Soft Cell reminds me of my first nightclub/disco experiences from the age of around 16 on. It is still one of the few tracks that will tempt me to the dance floor without complaint. I have happy memories of snogging and groping strange/mysterious girls (note GIRLS – it was the music I liked) in dingy places such as Peppermint Place and Faces in Birmingham. The extended version of the track gave you plenty of time to find a girl……

The assassination of John Lennon in 1980 struck me quite hard, even though I was never really a Beatles fan back then – hence the inclusion of Imagine which topped the chart following his death.

In The Air Tonight (the version without the gorilla) is a piece of music that resonated with me whenever I was romantically depressed. Throughout the whole of the 1980s therefore. While I shared Phil Collin’s general malaise, tracks 13 through 16 are girlfriend specific. The good times were good, if brief. But, you broke my heart. You know who you are.

Men at Work reminds me of the fantastic summer before going to university. I was working at Fort Dunlop during the industrial shut down. The work was hard but the camaraderie was great. We had the radio up loud and this was number one at the time.

Tracks UB40, Billy Bragg and Two Tribes reflect my political awakening which largely coincided with my time as a student at Oxford.

Eton Rifles reminds me of the best friends (still) in the world and student Sweaty Bops in the college beer cellar.

Blur and Oasis mark my transition from London/Nuneaton and being a bachelor to married life in South Manchester.

Urge Overkill reminds me of my wife. When she dances, she dances just like Uma Thurman in Pulp Fiction, but twice as sexy.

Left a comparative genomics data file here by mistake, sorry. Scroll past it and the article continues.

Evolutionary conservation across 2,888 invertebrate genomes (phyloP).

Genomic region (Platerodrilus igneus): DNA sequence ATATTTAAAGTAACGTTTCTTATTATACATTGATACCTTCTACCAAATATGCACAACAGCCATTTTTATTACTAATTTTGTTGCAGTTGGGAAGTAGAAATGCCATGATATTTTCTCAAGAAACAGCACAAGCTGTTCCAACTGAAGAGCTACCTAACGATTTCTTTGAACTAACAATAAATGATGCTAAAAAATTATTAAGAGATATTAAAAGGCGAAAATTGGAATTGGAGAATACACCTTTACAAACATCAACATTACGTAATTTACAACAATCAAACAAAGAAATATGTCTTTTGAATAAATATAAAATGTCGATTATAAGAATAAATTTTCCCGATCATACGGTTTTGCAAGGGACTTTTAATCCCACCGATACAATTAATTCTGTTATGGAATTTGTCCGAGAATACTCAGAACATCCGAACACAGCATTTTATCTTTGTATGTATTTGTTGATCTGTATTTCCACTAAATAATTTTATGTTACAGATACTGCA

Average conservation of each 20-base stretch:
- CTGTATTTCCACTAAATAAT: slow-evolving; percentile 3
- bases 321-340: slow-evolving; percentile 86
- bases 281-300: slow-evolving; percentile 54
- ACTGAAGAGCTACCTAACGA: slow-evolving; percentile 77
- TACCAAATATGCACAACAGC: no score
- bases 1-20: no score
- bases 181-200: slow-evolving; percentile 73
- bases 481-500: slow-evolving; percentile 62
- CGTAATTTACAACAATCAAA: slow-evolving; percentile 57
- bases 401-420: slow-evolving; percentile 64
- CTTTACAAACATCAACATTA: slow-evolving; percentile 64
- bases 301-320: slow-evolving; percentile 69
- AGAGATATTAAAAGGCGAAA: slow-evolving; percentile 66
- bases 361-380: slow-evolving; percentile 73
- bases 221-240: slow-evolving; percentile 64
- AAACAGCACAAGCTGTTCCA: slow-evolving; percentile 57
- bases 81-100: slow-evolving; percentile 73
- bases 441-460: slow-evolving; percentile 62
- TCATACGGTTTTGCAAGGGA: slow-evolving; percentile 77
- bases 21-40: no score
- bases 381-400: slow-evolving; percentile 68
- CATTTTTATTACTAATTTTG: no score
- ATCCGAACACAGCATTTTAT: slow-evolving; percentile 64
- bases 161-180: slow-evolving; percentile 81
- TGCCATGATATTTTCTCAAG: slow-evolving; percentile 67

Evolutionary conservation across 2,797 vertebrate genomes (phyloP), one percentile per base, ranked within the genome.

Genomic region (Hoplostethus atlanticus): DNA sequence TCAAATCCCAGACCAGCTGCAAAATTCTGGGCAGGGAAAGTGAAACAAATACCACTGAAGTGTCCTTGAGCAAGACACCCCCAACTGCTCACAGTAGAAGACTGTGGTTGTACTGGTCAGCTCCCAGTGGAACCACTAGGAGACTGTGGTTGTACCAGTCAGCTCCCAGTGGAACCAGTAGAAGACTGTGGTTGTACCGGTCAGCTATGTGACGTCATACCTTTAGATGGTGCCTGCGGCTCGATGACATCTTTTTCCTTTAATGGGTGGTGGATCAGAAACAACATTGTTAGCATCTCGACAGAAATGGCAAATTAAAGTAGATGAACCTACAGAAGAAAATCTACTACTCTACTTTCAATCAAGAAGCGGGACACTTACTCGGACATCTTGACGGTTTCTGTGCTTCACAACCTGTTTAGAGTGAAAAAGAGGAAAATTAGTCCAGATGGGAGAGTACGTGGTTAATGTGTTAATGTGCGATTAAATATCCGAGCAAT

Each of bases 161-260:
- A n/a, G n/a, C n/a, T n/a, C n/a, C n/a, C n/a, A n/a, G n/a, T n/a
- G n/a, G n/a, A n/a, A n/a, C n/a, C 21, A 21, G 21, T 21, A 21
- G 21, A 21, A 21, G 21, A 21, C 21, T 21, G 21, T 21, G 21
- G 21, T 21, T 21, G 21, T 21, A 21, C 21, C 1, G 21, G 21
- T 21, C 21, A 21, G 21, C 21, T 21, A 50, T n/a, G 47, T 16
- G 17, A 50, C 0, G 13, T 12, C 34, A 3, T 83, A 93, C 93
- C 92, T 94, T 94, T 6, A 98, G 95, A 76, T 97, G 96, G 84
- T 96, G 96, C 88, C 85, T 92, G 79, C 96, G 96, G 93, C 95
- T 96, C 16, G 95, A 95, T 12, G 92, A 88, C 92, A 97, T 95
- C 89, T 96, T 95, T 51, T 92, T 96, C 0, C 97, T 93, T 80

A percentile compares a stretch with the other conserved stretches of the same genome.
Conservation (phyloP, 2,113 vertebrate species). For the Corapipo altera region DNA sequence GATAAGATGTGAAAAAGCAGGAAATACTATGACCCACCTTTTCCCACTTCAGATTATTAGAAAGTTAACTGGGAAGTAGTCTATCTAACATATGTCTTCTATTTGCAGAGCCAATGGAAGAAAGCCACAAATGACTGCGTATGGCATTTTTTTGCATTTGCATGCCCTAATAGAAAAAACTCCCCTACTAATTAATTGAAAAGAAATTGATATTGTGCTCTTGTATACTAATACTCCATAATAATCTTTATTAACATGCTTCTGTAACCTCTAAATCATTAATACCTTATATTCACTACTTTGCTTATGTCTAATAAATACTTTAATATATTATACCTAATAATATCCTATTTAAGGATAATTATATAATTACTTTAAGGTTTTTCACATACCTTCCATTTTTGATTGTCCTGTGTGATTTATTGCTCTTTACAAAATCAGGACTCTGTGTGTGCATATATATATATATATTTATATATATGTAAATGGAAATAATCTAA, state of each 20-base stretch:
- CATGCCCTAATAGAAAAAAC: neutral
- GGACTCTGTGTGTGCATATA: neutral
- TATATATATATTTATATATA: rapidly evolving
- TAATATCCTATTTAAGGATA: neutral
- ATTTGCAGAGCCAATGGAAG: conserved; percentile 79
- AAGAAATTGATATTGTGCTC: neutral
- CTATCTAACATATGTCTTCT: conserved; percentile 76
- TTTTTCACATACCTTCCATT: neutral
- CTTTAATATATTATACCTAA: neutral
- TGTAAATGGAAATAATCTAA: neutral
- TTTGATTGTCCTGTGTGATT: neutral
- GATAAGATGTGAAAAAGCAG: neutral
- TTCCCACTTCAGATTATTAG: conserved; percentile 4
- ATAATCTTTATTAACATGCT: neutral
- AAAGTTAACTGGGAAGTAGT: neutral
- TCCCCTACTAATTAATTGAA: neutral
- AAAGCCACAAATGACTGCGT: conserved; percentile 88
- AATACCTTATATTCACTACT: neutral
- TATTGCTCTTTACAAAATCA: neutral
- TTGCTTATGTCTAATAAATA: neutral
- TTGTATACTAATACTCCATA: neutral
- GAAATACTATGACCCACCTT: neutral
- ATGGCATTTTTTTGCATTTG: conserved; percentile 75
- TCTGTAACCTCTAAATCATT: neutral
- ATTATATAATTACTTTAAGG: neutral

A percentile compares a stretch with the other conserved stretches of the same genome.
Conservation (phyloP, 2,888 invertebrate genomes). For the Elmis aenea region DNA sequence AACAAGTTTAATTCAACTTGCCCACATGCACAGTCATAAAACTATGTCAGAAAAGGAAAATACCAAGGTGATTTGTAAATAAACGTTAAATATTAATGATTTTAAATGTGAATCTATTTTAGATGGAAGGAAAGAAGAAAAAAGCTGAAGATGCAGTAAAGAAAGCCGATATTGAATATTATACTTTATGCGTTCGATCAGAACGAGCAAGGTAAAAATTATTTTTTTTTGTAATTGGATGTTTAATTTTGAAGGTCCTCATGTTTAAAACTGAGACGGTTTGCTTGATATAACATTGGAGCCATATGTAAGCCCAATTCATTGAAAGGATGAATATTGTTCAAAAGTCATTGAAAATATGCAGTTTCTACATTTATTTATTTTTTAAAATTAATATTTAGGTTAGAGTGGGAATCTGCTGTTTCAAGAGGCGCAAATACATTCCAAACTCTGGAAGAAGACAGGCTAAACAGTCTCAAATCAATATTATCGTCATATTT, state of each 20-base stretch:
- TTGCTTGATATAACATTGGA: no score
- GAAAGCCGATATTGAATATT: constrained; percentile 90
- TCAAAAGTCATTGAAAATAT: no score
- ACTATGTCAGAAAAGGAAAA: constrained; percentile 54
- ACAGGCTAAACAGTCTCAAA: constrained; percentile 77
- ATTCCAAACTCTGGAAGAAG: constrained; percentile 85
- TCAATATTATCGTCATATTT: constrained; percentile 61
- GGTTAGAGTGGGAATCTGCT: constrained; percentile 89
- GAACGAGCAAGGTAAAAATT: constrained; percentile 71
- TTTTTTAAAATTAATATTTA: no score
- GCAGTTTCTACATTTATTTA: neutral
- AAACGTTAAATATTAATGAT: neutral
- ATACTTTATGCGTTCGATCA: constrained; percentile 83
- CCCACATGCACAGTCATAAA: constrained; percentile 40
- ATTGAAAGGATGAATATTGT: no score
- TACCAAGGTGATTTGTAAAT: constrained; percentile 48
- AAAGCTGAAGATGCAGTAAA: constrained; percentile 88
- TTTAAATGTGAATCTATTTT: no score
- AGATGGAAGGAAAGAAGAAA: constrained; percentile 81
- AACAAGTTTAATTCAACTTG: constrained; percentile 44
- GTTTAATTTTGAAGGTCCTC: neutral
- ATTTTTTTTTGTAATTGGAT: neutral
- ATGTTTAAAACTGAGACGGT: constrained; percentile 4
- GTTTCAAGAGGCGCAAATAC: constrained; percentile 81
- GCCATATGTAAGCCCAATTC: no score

The Shining? Well, it always takes me to happy place. This is my current ringtone for friends.

I know that my musical choice will not impress many of you. And, I am certain that many of you will interpret my choice in a myriad strange ways. But, I do not care. These are my memories. this is my life. And, if music be the food of love, play on!

Related Posts:

Food Memories

Happy Days

Childhood Memories


Entry filed under: Birmingham, childhood memories, middleman. Tags: , , , , , , , , , , , , , , , , , , , , , , , , , , , , , , , , , , , , , , , , , , , , , , , , , , .

Ostrich Mentality Where do they find them?

8 Comments Add your own

  • 1. Lores  |  May 20, 2009 at 7:10 pm

    Great music choice and thanks for sharing your memories…its funny what different songs mean to different people.

    (Although I’m not sure about Men at Work or UB40)



    • 2. Middle Man  |  May 21, 2009 at 7:36 am

      Thanks Lores,

      UB40 reminds me of signing on for dole during the summer holidays when I was a student. I would generally work for a couple of weeks and then sign on.

      Men at Work trulu was a release from the hum drum of working at the Fort Dunlop factory in Birmingham. It was 10 hour shifts for 15 days straight cleaning oil sumps and stripping asbestos!


  • 3. Inga  |  June 9, 2009 at 3:12 am

    Nice list! Hard to create I am sure, I have great difficulties selecting only 10! I do notice a bit of a generation gap 🙂 and wonder where Kylie has gone?

    // from Houston


  • 5. thespiralscratch  |  May 12, 2010 at 4:48 pm

    Interesting piece, you may want to check out my related post and review of Blur’s Parklife album.


  • 6. jollof  |  December 9, 2010 at 12:27 pm

    I hope you don’t mind if I borrow/steal this post idea! We have no.7 in common. I love all Phil Collins’ albums, period. Oasis was during my A-Levels so I just might have given away my approximate age, yikes! Can’t imagine a world without music…


    • 7. Middle Man  |  December 9, 2010 at 4:34 pm

      I don’t mind at all. Indeed, I am flattered.


  • 8. Middle Man  |  October 30, 2015 at 2:05 pm

    Reblogged this on Middle Man and commented:

    Bohemian Rhapsody is forty years old!?!